DAY 2: HASTINGS

We noticed the first one buzz past us somewhere on the A259.

An outrider, leading the way. Then another one. A third. A fourth. Soon a whole swarm passing the car, at speed. Bikers.

We’re heading to Hastings on May Day to see the centuries old ‘Jack in the Green’ spring tradition, but have found ourselves caught in the middle of another old English tradition.

Balding mods and rockers, the first youth rebels in the land, now with pension book in hand, flocking in huge numbers to the coast to remember 1964 forever.

After explanations to Passepartout about the other, 60s, weekend, Battles on the Beaches and mopeds decorated and worshipped – and not used to scoot round small Greek towns to pick up watermelons – we make our slow way through the revving and the roaring machines and past the proud aged poseurs on the front and head into Hastings Old Town and up onto Castle Hill.

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On the green fields high above the town there is another, huge, congregation. Drunker and bawdier. Slightly more pagan and mystical.

Everyone appears to be painted green with garlands of flowers in their hair. Music and singing as hoary old green bearded men sit on kegs of beer with giggling, plump, not-so-young nymphs on their knees, kissing and boozing.

There is a depraved, feudal feel to proceedings as the people of Sussex celebrate the coming-in of summer.

I point out the morris dancing to Passepartout, thinking she’ll be amazed by this very odd, peculiarly British avocation, but she looks fairly ambivalent.

“We have this in Greece,” she shrugs “Up in the mountain villages. At apokries time. Winter festival time. Bells and hitting sticks… But not quite as civilised as this…” She peers at the prancing group… “Or quite as organised.”

The main event of the Jack in the Green festival arrives – a nine foot man made of leaves and assorted foliage, wearing a faintly sinister grinning green mask. It’s a striking sight. As is the green bouncing crowd excitedly surrounding him.

More kegs of ale are passed over the crowds’ heads and the pubs in Hastings Old Town below us spill out with Falstaffian revellers.

As Jack is attacked to the ground and slain to ‘release the summer’, he still looks in better shape than some of the crowd around us, and we decide it’s probably time to leave.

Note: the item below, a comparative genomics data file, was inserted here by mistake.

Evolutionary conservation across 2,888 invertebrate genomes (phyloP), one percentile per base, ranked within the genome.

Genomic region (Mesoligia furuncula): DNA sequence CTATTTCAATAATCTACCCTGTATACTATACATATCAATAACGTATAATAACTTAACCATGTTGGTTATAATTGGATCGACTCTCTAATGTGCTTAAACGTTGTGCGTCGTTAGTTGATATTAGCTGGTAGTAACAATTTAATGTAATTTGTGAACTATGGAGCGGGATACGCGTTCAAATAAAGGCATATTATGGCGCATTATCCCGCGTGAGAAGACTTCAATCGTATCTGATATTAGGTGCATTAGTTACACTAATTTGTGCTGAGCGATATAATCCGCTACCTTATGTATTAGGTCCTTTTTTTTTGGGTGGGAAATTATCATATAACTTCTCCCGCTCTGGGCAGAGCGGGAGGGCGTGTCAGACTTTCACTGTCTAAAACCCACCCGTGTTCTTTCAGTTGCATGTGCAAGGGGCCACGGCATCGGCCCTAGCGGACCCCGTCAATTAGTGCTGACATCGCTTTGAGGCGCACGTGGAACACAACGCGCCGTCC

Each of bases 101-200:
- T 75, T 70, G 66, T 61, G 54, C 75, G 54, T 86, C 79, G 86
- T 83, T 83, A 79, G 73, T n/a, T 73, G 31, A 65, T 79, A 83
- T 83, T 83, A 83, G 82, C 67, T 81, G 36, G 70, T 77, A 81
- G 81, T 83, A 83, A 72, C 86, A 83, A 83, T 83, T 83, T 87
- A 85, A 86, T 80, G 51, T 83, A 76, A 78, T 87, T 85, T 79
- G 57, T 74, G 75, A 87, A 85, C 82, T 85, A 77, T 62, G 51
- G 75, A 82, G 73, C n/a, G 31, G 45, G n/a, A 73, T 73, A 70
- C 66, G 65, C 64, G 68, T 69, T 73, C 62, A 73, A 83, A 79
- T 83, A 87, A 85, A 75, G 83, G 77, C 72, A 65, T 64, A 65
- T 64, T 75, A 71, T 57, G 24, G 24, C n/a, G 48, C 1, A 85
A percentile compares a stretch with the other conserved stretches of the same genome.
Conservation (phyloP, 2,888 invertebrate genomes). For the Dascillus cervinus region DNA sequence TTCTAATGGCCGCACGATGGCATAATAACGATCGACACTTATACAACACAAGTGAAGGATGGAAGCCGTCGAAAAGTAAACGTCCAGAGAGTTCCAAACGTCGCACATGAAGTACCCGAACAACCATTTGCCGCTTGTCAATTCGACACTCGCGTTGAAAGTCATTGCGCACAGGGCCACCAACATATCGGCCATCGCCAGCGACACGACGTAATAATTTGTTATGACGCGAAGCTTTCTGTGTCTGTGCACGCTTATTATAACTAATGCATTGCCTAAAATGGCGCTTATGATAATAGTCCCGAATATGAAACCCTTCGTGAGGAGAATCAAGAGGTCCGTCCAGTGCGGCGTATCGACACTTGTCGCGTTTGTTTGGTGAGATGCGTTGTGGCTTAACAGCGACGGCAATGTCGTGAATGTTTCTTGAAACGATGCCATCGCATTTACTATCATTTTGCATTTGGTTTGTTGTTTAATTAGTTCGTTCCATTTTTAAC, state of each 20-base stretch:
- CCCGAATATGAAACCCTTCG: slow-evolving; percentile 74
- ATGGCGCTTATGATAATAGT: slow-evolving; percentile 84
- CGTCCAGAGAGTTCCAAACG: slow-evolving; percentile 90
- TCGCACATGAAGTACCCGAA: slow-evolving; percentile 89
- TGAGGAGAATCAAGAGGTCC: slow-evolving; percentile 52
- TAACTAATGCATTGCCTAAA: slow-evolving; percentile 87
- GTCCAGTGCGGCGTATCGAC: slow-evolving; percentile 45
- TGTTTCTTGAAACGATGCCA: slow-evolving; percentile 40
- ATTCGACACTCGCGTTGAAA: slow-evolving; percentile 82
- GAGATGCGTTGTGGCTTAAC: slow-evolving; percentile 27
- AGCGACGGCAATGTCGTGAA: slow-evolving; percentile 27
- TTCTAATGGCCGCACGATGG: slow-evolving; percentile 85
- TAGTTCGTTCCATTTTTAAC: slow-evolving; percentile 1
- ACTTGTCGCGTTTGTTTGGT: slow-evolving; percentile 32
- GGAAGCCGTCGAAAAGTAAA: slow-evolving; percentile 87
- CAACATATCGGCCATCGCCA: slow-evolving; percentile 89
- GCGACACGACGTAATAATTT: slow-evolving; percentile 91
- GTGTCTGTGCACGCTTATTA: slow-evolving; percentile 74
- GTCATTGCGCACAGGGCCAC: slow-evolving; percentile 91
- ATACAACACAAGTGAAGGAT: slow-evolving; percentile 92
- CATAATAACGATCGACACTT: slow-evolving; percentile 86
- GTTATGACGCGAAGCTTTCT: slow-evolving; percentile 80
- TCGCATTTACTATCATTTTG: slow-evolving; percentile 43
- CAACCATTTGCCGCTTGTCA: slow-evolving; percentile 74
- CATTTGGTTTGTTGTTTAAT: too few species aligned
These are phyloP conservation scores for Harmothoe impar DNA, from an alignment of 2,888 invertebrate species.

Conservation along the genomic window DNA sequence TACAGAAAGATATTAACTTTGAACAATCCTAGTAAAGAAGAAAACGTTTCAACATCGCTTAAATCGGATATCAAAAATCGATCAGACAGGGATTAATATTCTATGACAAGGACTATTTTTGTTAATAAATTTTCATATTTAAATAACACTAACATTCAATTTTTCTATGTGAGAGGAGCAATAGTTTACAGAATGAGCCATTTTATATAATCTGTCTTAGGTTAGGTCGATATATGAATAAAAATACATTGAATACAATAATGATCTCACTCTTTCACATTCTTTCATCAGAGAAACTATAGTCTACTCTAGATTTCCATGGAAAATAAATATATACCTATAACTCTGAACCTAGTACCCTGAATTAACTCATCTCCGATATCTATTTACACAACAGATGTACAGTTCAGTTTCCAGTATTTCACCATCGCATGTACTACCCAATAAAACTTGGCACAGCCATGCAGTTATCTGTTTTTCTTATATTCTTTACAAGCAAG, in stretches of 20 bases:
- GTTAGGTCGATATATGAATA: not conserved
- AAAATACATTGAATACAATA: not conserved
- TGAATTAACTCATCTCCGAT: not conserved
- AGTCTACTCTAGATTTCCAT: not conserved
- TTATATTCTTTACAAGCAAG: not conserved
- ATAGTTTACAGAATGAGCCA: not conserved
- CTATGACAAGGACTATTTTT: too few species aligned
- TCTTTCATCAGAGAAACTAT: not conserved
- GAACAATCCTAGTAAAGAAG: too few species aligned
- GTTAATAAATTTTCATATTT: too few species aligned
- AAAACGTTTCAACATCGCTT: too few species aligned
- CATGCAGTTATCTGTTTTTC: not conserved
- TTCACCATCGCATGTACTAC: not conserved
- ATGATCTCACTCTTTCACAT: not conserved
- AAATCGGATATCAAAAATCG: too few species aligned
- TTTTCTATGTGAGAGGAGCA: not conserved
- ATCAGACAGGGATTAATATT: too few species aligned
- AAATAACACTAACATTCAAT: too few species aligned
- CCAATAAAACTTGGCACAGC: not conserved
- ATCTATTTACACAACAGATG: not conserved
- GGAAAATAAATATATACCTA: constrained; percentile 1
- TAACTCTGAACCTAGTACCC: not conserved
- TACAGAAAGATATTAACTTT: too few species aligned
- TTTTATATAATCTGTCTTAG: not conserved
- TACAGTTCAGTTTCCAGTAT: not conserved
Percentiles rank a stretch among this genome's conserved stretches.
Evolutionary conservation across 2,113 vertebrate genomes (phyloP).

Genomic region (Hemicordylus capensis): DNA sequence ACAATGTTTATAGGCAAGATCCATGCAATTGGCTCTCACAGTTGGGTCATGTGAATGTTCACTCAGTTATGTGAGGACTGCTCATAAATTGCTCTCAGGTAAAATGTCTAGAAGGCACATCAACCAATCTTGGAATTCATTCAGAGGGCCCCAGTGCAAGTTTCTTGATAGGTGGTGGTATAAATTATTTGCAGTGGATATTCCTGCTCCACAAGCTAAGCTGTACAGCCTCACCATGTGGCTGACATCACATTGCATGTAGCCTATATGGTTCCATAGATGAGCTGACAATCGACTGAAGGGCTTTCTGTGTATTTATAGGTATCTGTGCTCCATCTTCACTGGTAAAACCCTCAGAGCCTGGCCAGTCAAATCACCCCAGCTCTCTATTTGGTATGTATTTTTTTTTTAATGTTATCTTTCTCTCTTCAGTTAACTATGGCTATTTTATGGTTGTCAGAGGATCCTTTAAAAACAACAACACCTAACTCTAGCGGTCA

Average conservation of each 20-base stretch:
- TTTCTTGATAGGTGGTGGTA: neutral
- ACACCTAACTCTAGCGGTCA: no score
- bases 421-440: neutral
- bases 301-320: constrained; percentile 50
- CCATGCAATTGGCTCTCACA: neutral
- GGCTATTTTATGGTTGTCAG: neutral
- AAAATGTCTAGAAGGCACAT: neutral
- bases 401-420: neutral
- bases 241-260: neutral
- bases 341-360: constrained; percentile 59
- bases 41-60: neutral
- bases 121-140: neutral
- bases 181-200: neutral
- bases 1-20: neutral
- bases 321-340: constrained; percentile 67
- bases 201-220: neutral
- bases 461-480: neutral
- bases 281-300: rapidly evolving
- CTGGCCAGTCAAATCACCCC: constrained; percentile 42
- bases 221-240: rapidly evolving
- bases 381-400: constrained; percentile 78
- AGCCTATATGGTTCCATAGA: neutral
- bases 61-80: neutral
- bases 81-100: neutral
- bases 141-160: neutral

We crawl out of Hastings, leaving the pretty old part – with its black fishermens’ huts and resting, beached, barnacled old boats – back past the bikers into the nondescript, neglected-looking new town.

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The Londoner finds the high streets of Sussex pretty much the same as he left behind, really. I feel Passepartout is disappointed and tell her to expect more divergence and more British peculiarities ahead on our tour. And really hope it to be true.

I point to the castle – put up by a conquering Frenchman in 1066, knocked about later by an English king so it wouldn’t fall into the hands of a different gladiatorial Frenchman, bombed later still by the Germans – and tell her of all the meaningful episodes in Britain that happened in a year ending ’66: Battles, Great Fires, World Cup wins.

She takes it all in. Politely uninterested.

Despite my family coming from London and me having grown up and spent my whole life there, for some reason I was actually born in this town and must have had the first few days of my life here in Hastings.

As we look out at the crumbling white façades of tall houses, standing in the street like slightly decaying teeth, Passepartout says it’s similar to her place of birth, Pyrgos, down in the Peloponnese in southern Greece.

I’m pleased that we have something like this in common. “Mmm,” she nods, looking, distracted out of the car windown. “Pyrgos is a pretty ugly town too.”

Hastings was a curious place, likeable – but not entirely so – slightly seedy place to be on the first day of summer.

But, as twilight falls there’s little time to dwell on this and there is, of course, still a whole country to see. So we continue our journey. Pressing westwards.

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